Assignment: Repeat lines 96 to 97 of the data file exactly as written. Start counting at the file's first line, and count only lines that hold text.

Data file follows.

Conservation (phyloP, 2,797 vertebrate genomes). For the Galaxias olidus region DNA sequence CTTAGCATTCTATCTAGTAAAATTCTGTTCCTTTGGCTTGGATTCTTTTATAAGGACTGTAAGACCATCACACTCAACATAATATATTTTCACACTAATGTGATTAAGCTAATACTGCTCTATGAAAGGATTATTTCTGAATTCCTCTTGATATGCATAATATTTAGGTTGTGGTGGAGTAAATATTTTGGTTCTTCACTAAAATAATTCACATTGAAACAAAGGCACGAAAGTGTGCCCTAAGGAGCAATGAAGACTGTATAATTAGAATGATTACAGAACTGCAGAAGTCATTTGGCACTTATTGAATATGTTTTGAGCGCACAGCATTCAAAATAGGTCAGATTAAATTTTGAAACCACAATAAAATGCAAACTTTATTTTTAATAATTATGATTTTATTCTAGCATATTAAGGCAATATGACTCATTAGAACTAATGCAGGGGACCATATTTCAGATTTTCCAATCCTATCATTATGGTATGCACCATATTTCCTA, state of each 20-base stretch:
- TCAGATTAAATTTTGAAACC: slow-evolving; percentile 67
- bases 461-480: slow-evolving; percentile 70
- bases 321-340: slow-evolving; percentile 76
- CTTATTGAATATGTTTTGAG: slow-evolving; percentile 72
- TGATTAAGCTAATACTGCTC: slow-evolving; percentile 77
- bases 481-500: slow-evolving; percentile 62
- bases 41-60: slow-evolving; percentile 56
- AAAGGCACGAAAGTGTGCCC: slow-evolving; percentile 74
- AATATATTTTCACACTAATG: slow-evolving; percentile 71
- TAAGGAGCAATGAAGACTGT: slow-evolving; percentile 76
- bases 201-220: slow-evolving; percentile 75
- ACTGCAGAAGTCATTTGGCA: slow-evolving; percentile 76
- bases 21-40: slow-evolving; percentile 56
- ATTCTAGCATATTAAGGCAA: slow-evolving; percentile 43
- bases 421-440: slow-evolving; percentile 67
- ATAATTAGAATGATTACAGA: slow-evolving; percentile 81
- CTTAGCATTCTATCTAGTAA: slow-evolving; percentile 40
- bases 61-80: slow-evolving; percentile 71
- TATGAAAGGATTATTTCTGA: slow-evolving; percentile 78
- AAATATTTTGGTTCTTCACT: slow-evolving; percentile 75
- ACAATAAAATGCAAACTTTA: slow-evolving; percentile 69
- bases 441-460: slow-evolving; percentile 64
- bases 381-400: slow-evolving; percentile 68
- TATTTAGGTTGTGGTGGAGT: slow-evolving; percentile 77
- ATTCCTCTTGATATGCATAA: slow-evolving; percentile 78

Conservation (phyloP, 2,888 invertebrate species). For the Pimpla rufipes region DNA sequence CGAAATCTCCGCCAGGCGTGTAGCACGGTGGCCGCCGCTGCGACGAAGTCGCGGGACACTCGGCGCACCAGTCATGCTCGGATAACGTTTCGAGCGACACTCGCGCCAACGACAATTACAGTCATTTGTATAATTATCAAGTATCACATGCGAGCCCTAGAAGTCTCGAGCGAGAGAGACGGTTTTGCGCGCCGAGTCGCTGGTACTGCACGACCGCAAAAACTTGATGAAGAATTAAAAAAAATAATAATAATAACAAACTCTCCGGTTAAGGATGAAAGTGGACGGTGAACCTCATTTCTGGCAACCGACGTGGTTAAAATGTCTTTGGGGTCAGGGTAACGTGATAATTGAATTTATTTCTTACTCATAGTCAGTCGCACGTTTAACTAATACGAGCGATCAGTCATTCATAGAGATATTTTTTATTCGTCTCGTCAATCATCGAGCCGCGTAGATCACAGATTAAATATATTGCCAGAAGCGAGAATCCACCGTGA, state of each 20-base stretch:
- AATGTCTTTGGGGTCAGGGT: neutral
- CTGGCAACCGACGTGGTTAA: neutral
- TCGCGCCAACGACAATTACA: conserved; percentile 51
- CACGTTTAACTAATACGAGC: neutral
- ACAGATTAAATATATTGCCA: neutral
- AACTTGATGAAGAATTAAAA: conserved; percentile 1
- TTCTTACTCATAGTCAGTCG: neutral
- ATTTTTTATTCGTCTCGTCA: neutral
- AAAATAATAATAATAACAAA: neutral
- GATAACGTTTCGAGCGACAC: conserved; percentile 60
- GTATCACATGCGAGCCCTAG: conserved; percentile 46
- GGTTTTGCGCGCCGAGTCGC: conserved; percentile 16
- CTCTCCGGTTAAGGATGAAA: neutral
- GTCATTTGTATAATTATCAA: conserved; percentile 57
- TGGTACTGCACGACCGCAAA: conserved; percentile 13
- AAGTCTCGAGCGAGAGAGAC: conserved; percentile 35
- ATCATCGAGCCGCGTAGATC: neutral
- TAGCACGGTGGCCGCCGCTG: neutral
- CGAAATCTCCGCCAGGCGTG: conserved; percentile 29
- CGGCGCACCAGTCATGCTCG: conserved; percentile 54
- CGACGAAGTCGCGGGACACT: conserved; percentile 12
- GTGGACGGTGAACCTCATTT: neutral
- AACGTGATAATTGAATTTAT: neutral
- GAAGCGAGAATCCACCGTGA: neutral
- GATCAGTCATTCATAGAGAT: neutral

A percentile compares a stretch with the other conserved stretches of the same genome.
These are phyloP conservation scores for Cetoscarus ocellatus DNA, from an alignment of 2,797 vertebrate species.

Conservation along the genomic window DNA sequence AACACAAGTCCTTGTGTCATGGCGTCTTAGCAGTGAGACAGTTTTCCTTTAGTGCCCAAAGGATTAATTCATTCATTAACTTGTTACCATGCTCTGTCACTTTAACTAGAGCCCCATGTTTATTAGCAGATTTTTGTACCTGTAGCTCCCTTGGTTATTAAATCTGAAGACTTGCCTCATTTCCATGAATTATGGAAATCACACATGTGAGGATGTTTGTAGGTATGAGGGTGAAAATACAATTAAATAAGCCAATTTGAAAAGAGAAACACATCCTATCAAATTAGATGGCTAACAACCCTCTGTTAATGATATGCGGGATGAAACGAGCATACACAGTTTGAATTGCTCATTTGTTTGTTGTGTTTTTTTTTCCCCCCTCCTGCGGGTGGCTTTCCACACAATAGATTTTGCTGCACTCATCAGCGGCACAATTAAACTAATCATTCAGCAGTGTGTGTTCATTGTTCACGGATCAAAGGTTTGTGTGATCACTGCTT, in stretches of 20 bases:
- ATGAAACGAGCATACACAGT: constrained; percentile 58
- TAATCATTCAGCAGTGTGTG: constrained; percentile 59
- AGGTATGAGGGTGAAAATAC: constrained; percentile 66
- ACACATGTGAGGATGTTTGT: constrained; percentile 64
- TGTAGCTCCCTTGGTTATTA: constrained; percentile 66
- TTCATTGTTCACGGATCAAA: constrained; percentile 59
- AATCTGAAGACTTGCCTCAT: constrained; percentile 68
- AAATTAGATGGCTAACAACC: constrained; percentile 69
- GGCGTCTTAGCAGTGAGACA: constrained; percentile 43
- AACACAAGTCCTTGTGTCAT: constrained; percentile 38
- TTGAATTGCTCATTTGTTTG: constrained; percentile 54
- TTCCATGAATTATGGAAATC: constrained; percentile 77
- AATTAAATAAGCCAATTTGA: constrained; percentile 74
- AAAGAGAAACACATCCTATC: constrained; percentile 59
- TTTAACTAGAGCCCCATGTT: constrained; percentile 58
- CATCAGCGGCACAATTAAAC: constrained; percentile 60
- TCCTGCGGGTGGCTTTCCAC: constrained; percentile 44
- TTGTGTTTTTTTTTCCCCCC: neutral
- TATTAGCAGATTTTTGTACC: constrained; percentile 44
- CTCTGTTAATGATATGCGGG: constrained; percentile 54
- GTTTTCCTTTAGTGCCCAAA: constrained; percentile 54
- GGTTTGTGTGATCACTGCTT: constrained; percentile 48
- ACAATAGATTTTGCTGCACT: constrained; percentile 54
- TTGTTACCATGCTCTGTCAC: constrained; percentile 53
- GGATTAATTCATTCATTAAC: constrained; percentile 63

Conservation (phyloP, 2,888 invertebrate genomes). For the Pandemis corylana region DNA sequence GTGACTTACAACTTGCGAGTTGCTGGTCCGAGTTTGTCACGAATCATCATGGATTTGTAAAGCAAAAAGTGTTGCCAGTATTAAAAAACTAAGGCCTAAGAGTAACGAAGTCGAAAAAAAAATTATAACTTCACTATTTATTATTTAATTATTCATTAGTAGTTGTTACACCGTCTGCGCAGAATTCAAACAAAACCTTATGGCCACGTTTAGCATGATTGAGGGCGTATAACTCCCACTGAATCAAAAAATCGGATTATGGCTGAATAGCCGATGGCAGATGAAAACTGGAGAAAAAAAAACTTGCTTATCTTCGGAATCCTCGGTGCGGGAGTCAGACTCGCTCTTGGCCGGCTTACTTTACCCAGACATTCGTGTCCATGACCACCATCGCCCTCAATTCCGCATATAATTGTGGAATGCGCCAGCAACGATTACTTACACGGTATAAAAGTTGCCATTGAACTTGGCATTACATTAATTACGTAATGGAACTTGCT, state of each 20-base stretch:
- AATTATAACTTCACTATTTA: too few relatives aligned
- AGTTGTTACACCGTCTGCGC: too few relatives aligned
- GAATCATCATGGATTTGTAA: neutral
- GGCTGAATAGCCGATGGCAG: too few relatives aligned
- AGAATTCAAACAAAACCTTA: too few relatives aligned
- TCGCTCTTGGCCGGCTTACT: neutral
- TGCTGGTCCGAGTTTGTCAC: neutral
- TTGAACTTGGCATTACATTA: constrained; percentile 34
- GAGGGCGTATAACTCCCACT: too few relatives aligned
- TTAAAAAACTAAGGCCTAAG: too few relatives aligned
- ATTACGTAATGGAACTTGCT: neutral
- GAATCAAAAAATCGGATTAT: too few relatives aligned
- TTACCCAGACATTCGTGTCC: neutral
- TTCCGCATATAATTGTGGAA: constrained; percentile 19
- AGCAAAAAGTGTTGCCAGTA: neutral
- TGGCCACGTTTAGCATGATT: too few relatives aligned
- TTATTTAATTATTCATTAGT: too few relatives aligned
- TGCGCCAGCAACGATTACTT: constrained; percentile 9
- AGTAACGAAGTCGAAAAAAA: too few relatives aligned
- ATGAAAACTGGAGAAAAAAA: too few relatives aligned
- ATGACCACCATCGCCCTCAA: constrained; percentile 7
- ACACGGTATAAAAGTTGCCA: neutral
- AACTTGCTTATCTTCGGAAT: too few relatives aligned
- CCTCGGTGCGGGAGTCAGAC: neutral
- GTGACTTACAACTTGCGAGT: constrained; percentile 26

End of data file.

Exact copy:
- AGCAAAAAGTGTTGCCAGTA: neutral
- TGGCCACGTTTAGCATGATT: too few relatives aligned